A Republican lawmaker has ordered the menu changed to protest France's opposition to war with Iraq.

Coming up next: we'll hear your thoughts on the war with Iraq, should it come, and I'll have a few thoughts on the United Nations and whether its members have simply lost it. Stay with us.


DOBBS: Tonight we want to congratulate Gary Player in his 50th year of golf and Wayne and Marty Huizenga for hosting the Gary Player Invitational Tournament for the Player Foundation, raising money for rural education in South Africa.

And congratulations as well to Sidney Forbes (ph), Bob Needback (ph), Marty Greg (ph), and David Mosco (ph) on their first place victory, great athletes all.

Now the preliminary results of tonight's MONEYLINE poll. The question, "Do you believe that video of the destruction of the World Trade Center should be shown frequently, rarely, or never?" Seventy- six percent of you said frequently; 20 percent said rarely; five percent said never.

Now taking a look at your words.

Deb McCarver from Nashville wrote in to say, "Mr. Dobbs, just wanted to let your viewers know that note everyone in Music City shares the views of country music hawks like your guest Mr. Worley, Charlie Daniels or Toby Keith. I guess in this depressed economy a struggling artist will take any opportunity to sell CDs and get publicity." John Sloan of Mississippi wrote to say, "I think it's time for President Bush to put down the telephone and do something about the war in Iraq. We have other things to work on in this country and people are waiting on President Bush to make a decision."

Alan Simpson of Pennsylvania said, "If the United States" -- the United Nations, rather -- "is a group that believes people like Saddam Hussein deserve respect and need to be defended, then I am not a member of the U.N."

K.W., Massachusetts, wrote, "The U.N. has been useless since its inception. It should be thrown out of this country. They should look for office space in Paris."

And in reaction to French fries now being called "freedom fries" in Capitol Hill cafeterias, Christopher Lazzo of New York wrote, "Lou, what are we doing? Has everyone gone mad? This is what the House is doing to help the economy, the deficit and the war(s)?"

We appreciate your thoughts, which you can share with us any time: Please include your name and address.

Well, a few thoughts about the U.N., if I may.

Kofi Annan has warned that it would be a violation of the U.N. charter if the United States attacked Saddam Hussein without Security Council approval, that U.S. military action against Iraq without that Security Council approval would be illegitimate.

The secretary-general, in my opinion, is a little confused. It's the legitimacy of the United Nations that is now at stake. And I'm sure, much to his displeasure, a new "New York Times"/CBS news poll shows 58 percent of those surveyed said the United Nations is doing a poor job on the issue of Iraq.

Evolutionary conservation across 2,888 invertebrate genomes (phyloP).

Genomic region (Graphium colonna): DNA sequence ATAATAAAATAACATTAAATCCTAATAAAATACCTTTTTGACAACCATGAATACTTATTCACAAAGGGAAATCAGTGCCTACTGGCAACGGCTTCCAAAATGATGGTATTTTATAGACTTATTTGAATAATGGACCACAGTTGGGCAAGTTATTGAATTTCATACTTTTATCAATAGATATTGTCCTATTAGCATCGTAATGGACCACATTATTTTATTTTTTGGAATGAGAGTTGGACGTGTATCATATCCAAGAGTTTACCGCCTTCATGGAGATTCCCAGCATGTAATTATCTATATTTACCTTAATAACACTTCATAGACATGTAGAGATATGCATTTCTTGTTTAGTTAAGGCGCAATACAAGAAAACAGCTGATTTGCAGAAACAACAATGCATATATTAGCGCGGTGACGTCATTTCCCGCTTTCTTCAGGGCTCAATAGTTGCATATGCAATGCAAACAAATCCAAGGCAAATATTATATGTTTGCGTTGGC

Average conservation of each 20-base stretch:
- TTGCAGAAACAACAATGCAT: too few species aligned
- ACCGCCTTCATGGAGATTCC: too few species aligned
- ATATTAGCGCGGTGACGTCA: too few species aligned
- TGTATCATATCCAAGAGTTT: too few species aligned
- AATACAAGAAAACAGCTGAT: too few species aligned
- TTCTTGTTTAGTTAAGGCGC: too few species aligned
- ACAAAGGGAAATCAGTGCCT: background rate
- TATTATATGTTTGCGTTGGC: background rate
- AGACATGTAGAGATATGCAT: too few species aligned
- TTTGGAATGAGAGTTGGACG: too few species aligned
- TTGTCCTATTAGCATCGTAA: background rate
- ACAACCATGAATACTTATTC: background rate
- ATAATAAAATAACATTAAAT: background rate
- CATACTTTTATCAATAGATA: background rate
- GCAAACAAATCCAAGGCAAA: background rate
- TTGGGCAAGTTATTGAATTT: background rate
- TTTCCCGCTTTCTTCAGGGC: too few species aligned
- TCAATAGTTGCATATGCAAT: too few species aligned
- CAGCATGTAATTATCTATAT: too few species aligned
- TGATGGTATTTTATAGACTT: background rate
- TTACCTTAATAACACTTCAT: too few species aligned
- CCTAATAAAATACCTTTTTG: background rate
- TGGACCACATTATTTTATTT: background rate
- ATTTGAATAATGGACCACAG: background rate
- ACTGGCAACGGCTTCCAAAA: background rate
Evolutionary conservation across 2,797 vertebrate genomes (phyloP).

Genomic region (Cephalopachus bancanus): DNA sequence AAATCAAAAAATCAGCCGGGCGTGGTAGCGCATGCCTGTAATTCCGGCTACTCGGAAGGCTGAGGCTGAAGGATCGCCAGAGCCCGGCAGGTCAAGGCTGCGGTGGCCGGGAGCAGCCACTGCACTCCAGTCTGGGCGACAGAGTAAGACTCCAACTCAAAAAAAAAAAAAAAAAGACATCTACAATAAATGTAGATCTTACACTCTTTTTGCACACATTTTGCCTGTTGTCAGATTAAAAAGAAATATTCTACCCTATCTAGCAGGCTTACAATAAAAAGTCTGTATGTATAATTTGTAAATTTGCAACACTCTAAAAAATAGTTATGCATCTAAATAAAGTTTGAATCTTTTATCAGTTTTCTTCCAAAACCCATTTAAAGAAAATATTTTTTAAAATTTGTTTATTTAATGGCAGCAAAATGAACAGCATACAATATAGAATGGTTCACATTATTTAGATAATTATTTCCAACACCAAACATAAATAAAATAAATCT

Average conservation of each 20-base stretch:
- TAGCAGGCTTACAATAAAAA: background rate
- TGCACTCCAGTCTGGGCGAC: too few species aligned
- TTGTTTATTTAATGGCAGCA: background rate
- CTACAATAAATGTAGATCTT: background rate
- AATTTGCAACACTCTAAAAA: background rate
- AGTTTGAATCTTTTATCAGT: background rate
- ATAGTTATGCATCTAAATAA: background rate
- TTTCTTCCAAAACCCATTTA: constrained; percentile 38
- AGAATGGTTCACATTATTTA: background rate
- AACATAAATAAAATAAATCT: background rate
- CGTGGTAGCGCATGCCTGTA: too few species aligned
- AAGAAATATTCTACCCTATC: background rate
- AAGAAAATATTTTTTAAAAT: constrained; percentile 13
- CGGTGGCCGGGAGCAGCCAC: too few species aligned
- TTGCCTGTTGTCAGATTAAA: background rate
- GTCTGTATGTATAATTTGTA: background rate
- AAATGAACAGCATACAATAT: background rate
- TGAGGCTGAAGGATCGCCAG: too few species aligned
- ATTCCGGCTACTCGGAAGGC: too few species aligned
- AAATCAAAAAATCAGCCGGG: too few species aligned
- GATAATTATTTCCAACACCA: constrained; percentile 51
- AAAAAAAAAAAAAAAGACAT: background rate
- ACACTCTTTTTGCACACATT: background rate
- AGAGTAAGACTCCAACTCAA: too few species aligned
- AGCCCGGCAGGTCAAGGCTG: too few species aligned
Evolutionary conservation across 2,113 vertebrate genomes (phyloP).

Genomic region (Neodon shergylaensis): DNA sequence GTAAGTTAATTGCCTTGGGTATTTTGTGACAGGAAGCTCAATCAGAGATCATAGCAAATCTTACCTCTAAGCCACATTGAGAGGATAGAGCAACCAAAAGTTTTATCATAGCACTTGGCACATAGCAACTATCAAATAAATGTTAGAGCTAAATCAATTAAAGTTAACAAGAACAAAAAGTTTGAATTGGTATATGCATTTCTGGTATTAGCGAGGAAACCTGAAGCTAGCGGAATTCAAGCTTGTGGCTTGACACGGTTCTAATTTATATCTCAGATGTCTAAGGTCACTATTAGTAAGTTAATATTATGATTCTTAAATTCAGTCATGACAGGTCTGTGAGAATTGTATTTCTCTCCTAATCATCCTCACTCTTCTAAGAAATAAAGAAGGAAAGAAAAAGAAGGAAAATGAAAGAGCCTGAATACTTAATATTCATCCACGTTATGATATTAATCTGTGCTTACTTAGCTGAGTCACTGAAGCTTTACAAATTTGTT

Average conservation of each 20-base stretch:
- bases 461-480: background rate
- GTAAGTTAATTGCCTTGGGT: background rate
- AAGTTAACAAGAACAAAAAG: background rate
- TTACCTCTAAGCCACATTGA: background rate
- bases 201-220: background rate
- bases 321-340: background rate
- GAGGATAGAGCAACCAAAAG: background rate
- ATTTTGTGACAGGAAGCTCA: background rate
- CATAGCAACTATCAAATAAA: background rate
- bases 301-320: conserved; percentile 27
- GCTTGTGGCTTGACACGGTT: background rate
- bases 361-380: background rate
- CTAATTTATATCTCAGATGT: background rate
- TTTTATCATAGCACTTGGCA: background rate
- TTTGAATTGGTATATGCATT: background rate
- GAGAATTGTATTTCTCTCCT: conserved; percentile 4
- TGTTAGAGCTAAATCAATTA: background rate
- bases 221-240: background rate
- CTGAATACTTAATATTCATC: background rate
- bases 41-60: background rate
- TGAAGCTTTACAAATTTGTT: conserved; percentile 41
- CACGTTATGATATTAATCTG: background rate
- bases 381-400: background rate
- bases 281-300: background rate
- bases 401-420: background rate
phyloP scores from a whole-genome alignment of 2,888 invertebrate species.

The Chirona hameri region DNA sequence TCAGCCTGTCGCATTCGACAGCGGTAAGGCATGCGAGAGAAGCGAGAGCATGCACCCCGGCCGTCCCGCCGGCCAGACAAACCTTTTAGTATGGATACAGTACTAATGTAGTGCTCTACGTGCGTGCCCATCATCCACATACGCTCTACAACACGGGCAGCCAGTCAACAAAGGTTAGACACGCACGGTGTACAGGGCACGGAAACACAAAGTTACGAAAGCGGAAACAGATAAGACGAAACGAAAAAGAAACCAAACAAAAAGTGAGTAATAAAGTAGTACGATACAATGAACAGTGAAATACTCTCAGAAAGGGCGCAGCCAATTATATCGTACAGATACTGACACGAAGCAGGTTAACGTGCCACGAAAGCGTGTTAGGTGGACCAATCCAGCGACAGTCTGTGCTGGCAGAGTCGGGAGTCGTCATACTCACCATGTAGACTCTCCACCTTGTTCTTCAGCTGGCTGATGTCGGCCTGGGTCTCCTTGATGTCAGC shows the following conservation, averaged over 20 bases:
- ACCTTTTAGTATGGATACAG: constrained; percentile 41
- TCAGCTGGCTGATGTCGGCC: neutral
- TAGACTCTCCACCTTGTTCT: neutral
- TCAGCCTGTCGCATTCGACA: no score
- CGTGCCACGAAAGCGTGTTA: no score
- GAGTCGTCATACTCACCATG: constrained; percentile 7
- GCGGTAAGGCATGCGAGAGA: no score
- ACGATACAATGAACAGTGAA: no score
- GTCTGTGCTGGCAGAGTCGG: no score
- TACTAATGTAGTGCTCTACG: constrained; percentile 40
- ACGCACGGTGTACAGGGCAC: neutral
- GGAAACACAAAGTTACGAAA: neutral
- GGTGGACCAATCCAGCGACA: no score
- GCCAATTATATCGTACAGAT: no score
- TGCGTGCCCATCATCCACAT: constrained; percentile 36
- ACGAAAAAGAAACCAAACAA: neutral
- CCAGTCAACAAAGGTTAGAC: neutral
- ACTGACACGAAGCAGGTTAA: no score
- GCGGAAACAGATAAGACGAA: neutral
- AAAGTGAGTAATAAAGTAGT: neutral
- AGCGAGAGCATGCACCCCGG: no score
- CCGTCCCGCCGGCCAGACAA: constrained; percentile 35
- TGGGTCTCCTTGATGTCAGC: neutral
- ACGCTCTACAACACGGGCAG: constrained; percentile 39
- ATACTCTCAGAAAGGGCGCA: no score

But there are a host of other issues that the United Nations is completely and utterly confused about. For example, the United Nations is scheduled to turn over control of the U.N. Commission on Human Rights to Libya this spring. That's right. Libya.

Until a month ago the U.N. Conference on Disarmament was to be headed by Iraq. That's right. The same Iraq that even Kofi Annan acknowledges must be disarmed.

Now, who says those U.N. bureaucrats don't have a sense of humor? And how bad a name can you give multi-lateralism?

If Kofi Annan thinks Americans are ready to turn over the leadership of this country to France, to Germany, to Cameroon, to Syria, the United Nations has as little a grip on reality as it does a valid claim of relevance.

That's MONEYLINE for this Tuesday evening. We thank you for being with us.

We leave you tonight with the music of Darryl Worley and his song, "Have You Forgotten?"

For all of us here, good night from New York.

WORLEY (singing): I hear people saying we don't need this war. But I say there's some things worth fighting for. What about our freedom and this piece of ground? We didn't get to keep 'em by backing down. They say we don't realize the mess we're getting in. Before you start your preaching let me ask you this, my friend.

Have you forgotten how it felt that day to see your homeland under fire and her people blown away? Have you forgotten when those towers fell we had neighbors still inside going through a living hell? And you say we shouldn't worry bout bin Laden. Have you forgotten?

They took all the footage off my TV, said it's too disturbing for you and me. It'll just breed anger, that's what the experts say. If it was up to me I'd show it every day. Some say this country's just out looking for a fight. Well, after 9/11, man, I'd have to say that's right.

Have you forgotten how it felt that day to see your homeland under fire and her people blown away? Have you forgotten when those towers fell we had neighbors still inside going through a living hell? And we vowed to get the ones behind bin Laden. Have you forgotten?

I've been there with the soldiers who've gone away to war and you can bet that they remember just what they're fighting for. Have you forgotten all the people killed? Yes, some went down like heroes in that Pennsylvania field.

Have you forgotten about our Pentagon? All the loved ones that we lost and those left to carry on? Don't you tell me not to worry about bin Laden.

Have you forgotten? Have you forgotten? Have you forgotten?